The law of nature in Plato
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This dissertation presents an interpretation of Plato's political philosophy, particularly as articulated in the dialogues Gorgias, Statesman, and Laws, in light of the neglected theme of natural law. The introduction situates Plato's thought within the contemporary debate over the antithesis between nature (phusis) and law/convention (nomos), and argues that, given his general commitments, it should be expected that Plato's response to these issues would be in the form of a natural law theory. Chapter One develops the concept of natural law organically from a reading of the Gorgias. The apparently immoral antinomianism of Callicles is shown to be itself a moral position presenting the form of natural law. Furthermore, Socrates accepts this form of argumentation while rejecting Callicles' premises in favor of a conception of human nature as orderly and part of a larger natural order. Chapter Two examines this conception of natural order further through the myth in Plato's Statesman, which presents schematically the various ends of human life as responding to the human being's place in, and imitation of, the order of nature. In light of the tension articulated in the Gorgias between the demands of security or mere living, and those of living virtuously, Chapter Three presents the Statesman's account of the rule of law as the imperfect but most secure form of rule according to Socrates' standard of natural law. Most importantly the cause of law's imperfection, but also of its necessity is shown to be most fundamentally the gap between philosophical knowledge and popular opinion. Finally, Chapter Four argues that the Laws, in presenting the concrete realization of a comprehensive legal code written in light of natural law, attempts to partially overcome the failings of law by reconciling knowledge and opinion. The Laws presents the philosophical understanding of natural law in a way that is accessible to a non-philosophical audience. Thus Plato attempts to show concretely that nomos and phusis, while distinct, are not antithetical, for human law must be framed and evaluated in light of the standard of human nature.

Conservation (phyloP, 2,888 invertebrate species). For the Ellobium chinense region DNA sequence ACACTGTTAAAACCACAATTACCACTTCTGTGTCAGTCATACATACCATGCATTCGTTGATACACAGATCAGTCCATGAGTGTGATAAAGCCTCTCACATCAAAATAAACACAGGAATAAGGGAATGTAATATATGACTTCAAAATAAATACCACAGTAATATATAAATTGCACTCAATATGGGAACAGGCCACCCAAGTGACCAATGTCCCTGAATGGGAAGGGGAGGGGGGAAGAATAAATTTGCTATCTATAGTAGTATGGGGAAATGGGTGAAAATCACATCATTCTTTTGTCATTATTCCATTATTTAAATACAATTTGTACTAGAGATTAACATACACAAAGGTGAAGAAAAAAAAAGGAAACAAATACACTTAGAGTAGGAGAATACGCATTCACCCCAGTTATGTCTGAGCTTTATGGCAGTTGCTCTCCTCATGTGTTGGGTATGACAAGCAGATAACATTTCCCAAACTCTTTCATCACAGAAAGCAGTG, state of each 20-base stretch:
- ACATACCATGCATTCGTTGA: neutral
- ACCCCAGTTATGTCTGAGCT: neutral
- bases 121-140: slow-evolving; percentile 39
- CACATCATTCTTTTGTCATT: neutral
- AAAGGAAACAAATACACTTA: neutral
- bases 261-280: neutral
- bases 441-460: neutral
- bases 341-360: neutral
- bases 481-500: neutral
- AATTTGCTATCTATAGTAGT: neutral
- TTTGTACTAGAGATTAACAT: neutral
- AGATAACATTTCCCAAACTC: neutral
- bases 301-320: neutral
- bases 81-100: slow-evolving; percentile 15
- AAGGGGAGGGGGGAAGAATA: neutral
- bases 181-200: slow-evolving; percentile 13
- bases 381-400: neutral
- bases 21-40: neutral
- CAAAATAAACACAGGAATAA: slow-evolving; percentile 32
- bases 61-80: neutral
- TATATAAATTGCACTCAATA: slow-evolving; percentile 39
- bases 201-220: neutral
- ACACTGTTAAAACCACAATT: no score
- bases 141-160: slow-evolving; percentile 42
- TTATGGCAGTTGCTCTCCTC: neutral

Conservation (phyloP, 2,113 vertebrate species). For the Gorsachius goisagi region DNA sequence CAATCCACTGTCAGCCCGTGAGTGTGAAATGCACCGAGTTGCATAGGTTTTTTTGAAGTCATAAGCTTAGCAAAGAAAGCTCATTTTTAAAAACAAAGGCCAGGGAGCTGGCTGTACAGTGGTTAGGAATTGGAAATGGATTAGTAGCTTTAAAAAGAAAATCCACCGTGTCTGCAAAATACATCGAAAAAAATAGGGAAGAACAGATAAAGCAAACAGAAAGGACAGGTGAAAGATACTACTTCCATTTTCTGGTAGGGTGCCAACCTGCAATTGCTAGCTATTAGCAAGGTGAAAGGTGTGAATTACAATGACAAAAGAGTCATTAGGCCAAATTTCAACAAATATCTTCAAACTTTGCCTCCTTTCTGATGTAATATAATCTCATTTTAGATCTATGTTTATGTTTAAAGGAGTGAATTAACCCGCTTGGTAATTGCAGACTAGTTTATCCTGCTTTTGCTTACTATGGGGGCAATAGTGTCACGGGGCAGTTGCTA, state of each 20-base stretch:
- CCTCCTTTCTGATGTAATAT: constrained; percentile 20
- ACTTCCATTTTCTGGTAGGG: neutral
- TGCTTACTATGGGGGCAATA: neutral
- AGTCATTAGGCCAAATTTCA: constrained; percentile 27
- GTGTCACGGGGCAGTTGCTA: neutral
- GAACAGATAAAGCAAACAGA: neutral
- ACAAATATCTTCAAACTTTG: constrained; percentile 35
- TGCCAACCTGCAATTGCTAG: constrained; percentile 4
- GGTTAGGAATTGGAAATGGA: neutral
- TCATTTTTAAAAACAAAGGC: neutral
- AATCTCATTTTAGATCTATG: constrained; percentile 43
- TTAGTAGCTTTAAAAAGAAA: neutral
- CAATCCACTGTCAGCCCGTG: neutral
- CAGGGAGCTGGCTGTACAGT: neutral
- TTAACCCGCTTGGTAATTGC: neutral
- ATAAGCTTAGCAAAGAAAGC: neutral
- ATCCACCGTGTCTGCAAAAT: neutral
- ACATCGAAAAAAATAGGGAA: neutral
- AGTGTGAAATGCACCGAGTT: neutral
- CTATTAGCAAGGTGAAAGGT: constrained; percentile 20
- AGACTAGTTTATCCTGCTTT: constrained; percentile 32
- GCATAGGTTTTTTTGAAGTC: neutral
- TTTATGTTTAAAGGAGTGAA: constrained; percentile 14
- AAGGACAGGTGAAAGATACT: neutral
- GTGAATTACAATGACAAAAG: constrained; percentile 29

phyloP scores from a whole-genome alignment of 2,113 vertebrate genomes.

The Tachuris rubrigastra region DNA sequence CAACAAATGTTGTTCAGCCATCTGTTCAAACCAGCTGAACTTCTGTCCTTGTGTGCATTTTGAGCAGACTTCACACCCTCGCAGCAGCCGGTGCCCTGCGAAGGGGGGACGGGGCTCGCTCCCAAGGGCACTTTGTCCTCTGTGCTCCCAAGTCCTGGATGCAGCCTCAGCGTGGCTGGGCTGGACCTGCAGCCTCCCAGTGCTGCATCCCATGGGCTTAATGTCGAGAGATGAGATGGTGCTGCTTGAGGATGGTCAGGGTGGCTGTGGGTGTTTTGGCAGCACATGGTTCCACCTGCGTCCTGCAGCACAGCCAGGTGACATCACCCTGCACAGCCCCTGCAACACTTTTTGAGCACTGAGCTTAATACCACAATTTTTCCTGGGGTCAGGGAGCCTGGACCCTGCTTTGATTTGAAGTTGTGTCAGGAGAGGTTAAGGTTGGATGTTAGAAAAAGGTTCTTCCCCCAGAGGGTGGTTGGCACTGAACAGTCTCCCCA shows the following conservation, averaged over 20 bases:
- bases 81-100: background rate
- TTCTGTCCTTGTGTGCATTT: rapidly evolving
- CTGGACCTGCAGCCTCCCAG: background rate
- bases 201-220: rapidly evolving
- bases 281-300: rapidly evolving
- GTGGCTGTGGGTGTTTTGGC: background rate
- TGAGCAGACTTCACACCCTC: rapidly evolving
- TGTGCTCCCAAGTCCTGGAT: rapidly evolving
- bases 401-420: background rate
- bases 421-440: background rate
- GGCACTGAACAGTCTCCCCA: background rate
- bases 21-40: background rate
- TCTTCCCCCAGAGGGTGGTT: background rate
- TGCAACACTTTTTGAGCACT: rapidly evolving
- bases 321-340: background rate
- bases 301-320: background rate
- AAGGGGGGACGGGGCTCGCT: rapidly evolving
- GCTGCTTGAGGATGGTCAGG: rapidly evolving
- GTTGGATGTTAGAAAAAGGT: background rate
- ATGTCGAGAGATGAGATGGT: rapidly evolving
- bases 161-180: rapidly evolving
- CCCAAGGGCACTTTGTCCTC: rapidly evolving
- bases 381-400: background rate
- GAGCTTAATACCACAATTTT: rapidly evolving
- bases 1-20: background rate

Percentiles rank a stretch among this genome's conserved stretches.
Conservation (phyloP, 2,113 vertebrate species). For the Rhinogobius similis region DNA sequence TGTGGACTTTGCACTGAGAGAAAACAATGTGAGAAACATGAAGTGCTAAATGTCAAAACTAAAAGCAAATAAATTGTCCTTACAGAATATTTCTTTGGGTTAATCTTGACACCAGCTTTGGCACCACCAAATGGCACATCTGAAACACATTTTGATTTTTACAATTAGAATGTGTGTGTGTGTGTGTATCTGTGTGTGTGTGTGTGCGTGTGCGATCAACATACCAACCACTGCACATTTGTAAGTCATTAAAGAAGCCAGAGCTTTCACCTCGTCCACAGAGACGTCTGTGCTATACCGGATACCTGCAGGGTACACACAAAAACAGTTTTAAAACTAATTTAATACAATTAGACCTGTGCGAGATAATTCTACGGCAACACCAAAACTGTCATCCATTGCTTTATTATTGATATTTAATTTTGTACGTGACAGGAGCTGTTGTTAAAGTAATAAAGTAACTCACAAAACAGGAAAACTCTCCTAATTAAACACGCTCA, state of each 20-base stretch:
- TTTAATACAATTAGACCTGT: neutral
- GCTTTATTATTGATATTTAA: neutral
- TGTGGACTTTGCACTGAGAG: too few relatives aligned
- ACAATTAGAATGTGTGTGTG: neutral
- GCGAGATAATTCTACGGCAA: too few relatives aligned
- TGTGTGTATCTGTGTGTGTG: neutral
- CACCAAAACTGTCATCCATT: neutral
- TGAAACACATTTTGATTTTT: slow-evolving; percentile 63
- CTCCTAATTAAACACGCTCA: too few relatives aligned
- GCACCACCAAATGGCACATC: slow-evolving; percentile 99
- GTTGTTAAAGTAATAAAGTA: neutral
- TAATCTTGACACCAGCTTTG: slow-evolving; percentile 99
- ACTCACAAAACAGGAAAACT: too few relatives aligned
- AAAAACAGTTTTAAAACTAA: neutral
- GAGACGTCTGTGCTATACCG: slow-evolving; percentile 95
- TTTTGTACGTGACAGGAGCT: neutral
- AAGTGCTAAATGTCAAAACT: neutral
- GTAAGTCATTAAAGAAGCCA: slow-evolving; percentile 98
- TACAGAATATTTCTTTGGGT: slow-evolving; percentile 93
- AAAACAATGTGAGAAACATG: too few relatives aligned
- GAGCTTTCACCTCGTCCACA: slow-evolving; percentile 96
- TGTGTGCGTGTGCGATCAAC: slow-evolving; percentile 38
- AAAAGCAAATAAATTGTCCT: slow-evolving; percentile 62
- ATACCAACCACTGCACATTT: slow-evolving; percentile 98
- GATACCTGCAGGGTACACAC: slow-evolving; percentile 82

Thesis (Ph.D.)--Boston University
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